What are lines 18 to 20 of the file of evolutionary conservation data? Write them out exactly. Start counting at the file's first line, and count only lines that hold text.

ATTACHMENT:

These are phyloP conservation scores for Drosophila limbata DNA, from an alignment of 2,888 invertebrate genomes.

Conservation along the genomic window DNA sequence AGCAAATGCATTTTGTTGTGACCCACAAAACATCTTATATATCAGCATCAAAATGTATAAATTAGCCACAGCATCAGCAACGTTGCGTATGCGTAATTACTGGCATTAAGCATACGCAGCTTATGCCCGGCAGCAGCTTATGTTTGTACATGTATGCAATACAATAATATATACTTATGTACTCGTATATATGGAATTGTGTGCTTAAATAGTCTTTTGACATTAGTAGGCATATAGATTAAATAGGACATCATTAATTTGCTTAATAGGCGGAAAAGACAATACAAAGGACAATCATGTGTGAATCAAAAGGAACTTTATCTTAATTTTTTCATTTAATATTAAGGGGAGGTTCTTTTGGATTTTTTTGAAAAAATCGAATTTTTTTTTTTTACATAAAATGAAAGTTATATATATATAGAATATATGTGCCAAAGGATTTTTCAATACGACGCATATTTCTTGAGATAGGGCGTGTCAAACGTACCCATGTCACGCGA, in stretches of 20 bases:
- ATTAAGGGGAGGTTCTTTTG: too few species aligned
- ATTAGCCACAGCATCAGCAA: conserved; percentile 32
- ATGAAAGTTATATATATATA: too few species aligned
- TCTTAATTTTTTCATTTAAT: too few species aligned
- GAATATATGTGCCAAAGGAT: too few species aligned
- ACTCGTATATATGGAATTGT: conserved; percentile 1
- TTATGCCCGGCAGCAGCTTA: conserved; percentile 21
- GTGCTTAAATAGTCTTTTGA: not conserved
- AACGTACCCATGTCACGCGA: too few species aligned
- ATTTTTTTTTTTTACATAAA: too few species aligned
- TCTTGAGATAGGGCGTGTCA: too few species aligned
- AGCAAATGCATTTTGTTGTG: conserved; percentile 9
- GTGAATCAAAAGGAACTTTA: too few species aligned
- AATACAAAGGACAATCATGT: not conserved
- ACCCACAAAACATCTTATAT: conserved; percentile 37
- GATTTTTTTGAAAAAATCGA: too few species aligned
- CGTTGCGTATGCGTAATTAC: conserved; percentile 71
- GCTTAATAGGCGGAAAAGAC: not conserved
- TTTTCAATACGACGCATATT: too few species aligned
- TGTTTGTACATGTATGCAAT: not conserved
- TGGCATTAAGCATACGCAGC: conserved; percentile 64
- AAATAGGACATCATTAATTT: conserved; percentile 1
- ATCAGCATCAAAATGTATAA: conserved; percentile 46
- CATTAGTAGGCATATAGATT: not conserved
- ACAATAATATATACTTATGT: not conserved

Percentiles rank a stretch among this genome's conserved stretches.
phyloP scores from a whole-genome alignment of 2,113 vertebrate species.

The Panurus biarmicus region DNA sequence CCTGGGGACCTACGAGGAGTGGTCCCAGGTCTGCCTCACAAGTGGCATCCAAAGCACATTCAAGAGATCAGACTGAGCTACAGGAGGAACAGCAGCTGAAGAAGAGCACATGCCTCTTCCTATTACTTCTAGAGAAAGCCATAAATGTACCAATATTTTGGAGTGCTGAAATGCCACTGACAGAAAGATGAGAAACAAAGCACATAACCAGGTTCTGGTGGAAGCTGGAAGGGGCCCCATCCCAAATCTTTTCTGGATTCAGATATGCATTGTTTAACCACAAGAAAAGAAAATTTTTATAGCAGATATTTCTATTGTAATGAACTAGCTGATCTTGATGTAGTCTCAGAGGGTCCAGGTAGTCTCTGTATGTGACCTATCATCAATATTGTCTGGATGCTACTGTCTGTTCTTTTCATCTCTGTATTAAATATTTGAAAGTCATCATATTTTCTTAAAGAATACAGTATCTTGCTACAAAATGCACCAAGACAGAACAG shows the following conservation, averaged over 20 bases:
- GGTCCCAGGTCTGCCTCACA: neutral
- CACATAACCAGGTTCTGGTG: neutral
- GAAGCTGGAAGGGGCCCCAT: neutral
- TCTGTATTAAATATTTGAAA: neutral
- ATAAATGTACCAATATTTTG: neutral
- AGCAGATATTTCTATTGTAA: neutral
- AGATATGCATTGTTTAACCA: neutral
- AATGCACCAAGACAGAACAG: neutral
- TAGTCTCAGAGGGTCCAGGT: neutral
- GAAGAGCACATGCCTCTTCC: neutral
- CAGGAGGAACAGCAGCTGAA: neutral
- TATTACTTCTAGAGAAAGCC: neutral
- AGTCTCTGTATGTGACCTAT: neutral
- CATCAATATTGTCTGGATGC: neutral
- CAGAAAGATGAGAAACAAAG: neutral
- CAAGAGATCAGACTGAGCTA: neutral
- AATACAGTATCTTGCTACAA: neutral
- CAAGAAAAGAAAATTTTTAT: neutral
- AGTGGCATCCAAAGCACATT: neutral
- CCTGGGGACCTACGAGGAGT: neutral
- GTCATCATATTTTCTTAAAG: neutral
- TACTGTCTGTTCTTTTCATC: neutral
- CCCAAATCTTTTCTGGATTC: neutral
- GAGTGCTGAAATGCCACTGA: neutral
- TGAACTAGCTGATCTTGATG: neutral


- GATTTTTTTGAAAAAATCGA: too few species aligned
- CGTTGCGTATGCGTAATTAC: conserved; percentile 71
- GCTTAATAGGCGGAAAAGAC: not conserved